Researchers will now evaluate the space-flown strain against the control sample for its ability to protect against pneumococcal infection and changes in gene expression. Molecular targets identified from this work hold promise for translation to develop new and improve existing anti-pneumococcal RASVs to prevent disease for the general public. Moreover, because RASVs can be produced against a wide variety of human pathogens, the outcome of this study could influence the development of vaccines against many other diseases in addition to pneumonia.
Early work that laid the foundation for the microgravity RASV investigation began in 1998 when Nickerson initially was funded by NASA. This was the first of what would be multiple studies from this team on Salmonella bacteria grown in true microgravity or ground-based analogues of microgravity. The goal was initially to see how the bacteria would respond to a microgravity environment.
The ground study led to 2006's Effect of Spaceflight on Microbial Gene Expression and Virulence or Microbe investigation. The findings for Microbe were surprising, as scientists discovered that Salmonella cultured in the spaceflight environment became more virulent -- meaning there was an increase in its disease-causing potential. This study also showed that spaceflight globally altered Salmonella gene expression in key ways that were not observed during culture on Earth, leading to the identification of a master switch that regulates this response.
The Nickerson team followed Microbe with 2008's Microbial Drug Resistance and Virulence or MDRV investigation. This study both reproduced the increased virulence effect in spaceflight-grown Salmonella and identified a way to turn off the increased virulence. Collectively, these investigations enabled researchers to devise the RASV flight experiment in an effort to develop a better vaccine against pneumonia. "The key to this research is the novel way that bacterial cells adapt and respond to culture in the microgravity environment," said Nickerson, "as they exhibit important biological characteristics that are directly relevant to human health and disease that are not observed using traditional experimental approaches."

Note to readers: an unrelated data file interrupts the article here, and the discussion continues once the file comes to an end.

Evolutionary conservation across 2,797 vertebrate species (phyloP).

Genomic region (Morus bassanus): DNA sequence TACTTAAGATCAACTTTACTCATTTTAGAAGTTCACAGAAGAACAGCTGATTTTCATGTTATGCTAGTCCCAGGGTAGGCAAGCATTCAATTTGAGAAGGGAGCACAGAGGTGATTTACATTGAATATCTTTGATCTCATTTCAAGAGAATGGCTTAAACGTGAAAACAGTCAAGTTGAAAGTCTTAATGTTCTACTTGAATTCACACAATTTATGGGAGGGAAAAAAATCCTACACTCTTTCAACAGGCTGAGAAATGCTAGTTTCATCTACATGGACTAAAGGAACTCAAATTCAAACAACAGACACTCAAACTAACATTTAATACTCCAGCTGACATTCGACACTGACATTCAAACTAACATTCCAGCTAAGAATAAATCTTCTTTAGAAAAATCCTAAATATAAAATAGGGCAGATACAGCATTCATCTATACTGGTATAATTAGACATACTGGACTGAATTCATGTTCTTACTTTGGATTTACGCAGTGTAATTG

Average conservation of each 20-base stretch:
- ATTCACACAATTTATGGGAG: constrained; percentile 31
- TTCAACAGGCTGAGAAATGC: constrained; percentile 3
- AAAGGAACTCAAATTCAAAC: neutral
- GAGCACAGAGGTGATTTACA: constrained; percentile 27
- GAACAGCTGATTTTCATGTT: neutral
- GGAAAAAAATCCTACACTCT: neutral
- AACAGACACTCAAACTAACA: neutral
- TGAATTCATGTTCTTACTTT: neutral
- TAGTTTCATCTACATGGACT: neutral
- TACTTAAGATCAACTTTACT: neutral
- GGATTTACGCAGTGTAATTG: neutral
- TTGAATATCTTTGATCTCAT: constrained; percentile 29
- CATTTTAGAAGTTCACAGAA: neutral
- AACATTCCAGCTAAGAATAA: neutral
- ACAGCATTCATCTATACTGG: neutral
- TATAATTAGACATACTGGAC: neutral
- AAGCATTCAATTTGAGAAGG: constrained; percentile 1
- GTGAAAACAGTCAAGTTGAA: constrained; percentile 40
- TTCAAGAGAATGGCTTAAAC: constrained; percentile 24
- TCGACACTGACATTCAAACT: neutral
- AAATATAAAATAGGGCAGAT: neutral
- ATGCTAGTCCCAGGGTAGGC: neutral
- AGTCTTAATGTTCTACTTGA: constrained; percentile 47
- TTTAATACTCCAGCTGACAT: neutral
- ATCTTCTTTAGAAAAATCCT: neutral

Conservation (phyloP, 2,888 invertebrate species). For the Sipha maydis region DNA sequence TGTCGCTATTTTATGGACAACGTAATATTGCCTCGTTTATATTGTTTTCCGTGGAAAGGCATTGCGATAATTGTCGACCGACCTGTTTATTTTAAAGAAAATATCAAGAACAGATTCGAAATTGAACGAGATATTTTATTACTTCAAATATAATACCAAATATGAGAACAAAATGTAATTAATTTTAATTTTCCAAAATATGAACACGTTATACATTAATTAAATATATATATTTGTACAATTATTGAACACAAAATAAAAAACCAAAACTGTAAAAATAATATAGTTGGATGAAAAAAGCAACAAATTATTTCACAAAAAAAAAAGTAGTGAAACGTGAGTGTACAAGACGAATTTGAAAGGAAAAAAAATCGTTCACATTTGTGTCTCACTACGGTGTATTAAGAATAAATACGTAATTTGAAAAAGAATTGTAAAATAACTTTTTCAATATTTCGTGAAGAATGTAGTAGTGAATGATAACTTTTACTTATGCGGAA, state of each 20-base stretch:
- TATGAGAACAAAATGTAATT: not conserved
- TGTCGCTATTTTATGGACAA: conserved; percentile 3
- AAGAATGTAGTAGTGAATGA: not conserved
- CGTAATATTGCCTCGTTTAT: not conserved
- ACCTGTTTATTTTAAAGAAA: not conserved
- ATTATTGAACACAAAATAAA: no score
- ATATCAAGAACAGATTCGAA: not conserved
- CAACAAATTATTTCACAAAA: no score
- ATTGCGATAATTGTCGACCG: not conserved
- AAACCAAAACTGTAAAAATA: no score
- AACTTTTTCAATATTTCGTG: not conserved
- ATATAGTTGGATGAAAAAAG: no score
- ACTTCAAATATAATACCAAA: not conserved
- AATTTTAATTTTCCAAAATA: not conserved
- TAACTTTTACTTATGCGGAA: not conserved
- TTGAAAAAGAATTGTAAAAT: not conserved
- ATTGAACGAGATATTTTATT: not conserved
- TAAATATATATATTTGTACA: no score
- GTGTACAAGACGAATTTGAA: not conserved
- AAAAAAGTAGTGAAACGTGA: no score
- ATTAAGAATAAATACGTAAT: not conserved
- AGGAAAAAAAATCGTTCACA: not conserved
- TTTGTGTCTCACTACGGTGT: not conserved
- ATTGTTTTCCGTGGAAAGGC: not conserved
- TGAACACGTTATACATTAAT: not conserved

The current investigation is not the final chapter in this journey towards vaccine development. Thanks to the recent signing of a Space Act Agreement between NASA and the Biodesign Institute at Arizona State University, Nickerson and her team are now users of the space station as a National Laboratory. Scientists participating in this study plan to fly a continuing series of experiments to the space station. This streamlined access will help to accelerate progress for this lifesaving vaccine.
For more information visit http://www.nasa.gov/mission_pages/station/research/news/RASV.html